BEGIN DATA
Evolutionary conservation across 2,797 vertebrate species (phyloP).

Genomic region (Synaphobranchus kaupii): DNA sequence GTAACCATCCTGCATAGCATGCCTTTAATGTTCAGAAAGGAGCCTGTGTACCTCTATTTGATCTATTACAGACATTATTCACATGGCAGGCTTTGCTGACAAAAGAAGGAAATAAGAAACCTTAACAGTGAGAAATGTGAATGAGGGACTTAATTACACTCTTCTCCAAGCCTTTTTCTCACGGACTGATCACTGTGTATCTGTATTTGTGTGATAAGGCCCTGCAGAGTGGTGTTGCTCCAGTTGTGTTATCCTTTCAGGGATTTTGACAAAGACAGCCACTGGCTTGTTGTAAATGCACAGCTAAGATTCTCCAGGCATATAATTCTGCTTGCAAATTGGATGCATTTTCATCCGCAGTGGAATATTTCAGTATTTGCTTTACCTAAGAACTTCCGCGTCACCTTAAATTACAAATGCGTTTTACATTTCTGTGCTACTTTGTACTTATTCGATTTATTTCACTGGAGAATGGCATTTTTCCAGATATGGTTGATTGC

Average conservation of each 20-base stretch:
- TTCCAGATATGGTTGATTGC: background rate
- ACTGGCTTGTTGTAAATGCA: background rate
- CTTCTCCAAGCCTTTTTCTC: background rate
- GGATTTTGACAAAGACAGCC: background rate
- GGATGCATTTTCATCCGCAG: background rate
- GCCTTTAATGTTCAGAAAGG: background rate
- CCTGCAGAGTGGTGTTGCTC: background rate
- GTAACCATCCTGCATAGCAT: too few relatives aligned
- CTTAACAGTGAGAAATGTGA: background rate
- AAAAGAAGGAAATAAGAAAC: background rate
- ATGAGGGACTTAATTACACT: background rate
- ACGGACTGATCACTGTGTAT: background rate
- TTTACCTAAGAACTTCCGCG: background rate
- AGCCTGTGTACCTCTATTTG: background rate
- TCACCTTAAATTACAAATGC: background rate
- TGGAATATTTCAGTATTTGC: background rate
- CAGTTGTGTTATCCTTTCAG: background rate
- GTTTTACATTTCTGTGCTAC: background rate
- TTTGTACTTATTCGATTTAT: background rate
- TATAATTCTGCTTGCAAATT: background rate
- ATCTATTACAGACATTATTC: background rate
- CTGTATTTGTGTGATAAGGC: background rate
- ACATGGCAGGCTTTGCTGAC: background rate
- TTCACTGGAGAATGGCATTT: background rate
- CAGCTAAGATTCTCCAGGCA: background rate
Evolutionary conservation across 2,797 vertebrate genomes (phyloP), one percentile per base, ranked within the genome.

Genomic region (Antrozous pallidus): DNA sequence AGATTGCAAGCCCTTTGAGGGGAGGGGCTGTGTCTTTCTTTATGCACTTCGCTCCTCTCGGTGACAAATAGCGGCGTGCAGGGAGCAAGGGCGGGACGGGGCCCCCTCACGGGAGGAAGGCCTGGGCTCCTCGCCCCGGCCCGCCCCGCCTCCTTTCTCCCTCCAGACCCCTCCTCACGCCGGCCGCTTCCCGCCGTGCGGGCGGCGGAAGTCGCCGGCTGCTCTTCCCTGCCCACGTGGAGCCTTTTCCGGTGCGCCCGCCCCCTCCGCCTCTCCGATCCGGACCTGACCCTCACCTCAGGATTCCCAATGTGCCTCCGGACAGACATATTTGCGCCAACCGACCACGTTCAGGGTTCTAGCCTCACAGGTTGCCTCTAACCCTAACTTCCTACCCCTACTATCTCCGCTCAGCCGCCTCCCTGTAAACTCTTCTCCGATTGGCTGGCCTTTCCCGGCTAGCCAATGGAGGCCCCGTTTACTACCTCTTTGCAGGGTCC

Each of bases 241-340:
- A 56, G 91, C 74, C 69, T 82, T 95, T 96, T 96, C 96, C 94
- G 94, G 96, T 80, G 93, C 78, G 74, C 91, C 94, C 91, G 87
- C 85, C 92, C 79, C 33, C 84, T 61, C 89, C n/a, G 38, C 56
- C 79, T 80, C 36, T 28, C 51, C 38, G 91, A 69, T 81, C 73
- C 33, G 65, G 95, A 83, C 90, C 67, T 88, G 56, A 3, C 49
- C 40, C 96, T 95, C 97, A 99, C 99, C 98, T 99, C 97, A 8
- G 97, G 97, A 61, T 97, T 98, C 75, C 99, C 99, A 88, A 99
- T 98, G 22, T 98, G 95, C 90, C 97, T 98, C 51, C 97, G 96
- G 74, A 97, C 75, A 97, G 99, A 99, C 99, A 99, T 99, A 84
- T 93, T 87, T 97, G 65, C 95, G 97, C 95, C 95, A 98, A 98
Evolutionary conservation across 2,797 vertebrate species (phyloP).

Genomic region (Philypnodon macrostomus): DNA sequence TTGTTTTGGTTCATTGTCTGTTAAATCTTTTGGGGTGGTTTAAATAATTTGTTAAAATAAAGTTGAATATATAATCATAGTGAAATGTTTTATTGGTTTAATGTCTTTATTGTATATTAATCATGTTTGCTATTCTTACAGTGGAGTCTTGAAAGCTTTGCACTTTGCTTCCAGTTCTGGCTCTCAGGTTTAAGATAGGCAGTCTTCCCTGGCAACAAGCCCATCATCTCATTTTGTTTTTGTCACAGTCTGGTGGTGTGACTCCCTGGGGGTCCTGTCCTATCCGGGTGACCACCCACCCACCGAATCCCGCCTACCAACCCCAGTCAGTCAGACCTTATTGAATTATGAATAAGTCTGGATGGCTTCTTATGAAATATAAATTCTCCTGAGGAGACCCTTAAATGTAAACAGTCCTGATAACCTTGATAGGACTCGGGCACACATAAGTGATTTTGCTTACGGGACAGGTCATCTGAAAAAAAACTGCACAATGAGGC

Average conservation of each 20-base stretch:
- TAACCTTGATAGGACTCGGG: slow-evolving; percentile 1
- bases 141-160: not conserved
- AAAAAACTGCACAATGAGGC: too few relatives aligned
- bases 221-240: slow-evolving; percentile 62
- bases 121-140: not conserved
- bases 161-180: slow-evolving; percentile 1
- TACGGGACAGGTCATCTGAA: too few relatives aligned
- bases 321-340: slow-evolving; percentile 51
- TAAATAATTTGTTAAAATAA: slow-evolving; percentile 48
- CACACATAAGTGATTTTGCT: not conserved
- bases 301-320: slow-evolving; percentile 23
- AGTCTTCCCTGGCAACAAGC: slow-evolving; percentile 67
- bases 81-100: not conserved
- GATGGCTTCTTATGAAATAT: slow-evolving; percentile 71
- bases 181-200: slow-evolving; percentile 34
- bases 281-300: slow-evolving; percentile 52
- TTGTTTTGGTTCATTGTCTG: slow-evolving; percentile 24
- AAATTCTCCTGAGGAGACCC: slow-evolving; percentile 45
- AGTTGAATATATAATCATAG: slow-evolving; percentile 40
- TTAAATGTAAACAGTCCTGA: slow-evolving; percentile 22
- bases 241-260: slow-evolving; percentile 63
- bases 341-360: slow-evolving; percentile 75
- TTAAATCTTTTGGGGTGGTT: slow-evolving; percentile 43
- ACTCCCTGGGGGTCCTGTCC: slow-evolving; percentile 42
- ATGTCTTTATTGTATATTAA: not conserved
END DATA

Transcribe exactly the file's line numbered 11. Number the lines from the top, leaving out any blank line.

- GTAACCATCCTGCATAGCAT: too few relatives aligned